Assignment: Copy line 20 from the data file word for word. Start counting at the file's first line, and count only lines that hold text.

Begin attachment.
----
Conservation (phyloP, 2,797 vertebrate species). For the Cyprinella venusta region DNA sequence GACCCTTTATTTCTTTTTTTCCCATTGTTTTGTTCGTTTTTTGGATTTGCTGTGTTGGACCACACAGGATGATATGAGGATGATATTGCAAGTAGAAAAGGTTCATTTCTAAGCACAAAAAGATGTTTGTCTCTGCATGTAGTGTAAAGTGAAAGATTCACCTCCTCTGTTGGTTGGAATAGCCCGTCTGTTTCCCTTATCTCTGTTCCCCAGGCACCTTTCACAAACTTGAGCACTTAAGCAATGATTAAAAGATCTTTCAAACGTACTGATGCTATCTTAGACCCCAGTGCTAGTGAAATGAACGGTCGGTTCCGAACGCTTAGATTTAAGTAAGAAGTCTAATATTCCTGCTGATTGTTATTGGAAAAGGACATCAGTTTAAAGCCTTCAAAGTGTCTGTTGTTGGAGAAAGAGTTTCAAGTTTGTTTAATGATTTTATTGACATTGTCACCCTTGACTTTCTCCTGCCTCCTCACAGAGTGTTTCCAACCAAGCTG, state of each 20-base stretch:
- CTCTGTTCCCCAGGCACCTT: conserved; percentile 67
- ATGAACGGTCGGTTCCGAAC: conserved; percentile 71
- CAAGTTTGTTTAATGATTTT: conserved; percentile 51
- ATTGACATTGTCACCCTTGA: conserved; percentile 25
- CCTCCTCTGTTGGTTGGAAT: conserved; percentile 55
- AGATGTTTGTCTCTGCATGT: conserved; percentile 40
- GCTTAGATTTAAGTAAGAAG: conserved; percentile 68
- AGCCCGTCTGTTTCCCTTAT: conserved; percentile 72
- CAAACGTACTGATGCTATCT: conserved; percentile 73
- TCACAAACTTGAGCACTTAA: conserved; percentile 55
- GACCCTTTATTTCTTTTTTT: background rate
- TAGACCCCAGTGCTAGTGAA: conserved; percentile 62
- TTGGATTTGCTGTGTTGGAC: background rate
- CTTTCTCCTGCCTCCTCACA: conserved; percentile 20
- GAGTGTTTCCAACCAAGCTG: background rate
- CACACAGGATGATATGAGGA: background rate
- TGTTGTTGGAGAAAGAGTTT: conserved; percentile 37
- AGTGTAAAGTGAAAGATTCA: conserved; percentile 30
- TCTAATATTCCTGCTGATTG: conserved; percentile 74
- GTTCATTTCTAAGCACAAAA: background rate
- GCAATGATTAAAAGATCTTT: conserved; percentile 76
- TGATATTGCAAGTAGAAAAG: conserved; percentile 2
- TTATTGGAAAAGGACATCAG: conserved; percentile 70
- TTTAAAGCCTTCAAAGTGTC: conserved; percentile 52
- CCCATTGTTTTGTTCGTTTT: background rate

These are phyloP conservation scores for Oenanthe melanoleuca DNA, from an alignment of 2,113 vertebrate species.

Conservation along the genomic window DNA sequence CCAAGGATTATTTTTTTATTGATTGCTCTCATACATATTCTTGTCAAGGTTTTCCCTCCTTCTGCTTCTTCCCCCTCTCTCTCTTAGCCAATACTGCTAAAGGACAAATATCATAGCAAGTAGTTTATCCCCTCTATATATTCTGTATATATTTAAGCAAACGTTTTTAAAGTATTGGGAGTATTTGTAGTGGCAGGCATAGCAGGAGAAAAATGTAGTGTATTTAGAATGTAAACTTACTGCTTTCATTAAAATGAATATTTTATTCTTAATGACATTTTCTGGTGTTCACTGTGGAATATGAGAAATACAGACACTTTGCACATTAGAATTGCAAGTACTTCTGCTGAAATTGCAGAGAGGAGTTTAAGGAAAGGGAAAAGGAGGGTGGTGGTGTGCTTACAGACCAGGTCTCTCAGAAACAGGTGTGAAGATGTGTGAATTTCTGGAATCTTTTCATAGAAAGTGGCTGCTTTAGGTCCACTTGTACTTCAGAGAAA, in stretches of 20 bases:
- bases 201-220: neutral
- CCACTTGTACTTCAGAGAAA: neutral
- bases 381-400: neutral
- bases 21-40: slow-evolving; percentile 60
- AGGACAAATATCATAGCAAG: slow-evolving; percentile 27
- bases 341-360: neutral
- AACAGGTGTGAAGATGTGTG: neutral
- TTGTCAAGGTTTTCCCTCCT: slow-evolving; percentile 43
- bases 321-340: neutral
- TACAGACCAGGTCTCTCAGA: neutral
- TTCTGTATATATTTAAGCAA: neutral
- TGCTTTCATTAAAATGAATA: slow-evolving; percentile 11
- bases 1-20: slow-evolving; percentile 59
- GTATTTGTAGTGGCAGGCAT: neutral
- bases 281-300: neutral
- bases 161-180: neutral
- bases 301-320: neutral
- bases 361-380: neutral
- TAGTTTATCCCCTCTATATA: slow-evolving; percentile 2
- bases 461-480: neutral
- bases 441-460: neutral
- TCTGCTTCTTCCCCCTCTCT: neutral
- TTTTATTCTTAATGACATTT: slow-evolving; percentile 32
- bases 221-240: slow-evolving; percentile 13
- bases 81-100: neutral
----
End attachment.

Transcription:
- TCTAATATTCCTGCTGATTG: conserved; percentile 74